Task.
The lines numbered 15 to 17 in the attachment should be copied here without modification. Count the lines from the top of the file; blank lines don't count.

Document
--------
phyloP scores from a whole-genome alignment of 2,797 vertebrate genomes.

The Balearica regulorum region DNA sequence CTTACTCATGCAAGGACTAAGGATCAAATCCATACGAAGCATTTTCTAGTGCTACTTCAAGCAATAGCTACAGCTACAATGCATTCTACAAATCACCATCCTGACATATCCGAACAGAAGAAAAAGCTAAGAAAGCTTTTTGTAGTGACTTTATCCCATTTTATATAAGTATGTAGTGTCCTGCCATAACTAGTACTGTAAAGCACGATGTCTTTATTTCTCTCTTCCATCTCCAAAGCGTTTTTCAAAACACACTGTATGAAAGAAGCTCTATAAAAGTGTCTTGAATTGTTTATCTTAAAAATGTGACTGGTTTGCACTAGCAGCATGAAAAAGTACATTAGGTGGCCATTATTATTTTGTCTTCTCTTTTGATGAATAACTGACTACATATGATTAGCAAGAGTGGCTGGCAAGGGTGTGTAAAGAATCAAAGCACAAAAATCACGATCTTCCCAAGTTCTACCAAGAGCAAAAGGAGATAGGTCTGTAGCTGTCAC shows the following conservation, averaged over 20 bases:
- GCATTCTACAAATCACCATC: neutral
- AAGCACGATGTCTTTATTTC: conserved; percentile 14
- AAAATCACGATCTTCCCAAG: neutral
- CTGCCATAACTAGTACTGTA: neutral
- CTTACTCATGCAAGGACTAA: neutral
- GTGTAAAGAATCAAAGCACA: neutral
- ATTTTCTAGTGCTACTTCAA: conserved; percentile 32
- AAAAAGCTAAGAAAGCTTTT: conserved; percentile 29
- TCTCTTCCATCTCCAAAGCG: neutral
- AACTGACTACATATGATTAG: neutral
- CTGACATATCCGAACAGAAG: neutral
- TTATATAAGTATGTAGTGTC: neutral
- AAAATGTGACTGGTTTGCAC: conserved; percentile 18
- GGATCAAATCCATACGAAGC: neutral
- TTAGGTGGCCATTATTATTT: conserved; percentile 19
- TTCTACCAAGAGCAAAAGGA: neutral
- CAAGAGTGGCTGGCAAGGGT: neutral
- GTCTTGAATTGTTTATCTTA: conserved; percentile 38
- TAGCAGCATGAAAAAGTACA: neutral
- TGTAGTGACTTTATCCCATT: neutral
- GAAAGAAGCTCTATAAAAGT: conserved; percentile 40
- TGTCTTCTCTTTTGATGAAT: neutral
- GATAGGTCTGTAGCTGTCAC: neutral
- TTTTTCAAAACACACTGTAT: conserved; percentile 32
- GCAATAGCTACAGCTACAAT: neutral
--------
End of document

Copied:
- AAAATGTGACTGGTTTGCAC: conserved; percentile 18
- GGATCAAATCCATACGAAGC: neutral
- TTAGGTGGCCATTATTATTT: conserved; percentile 19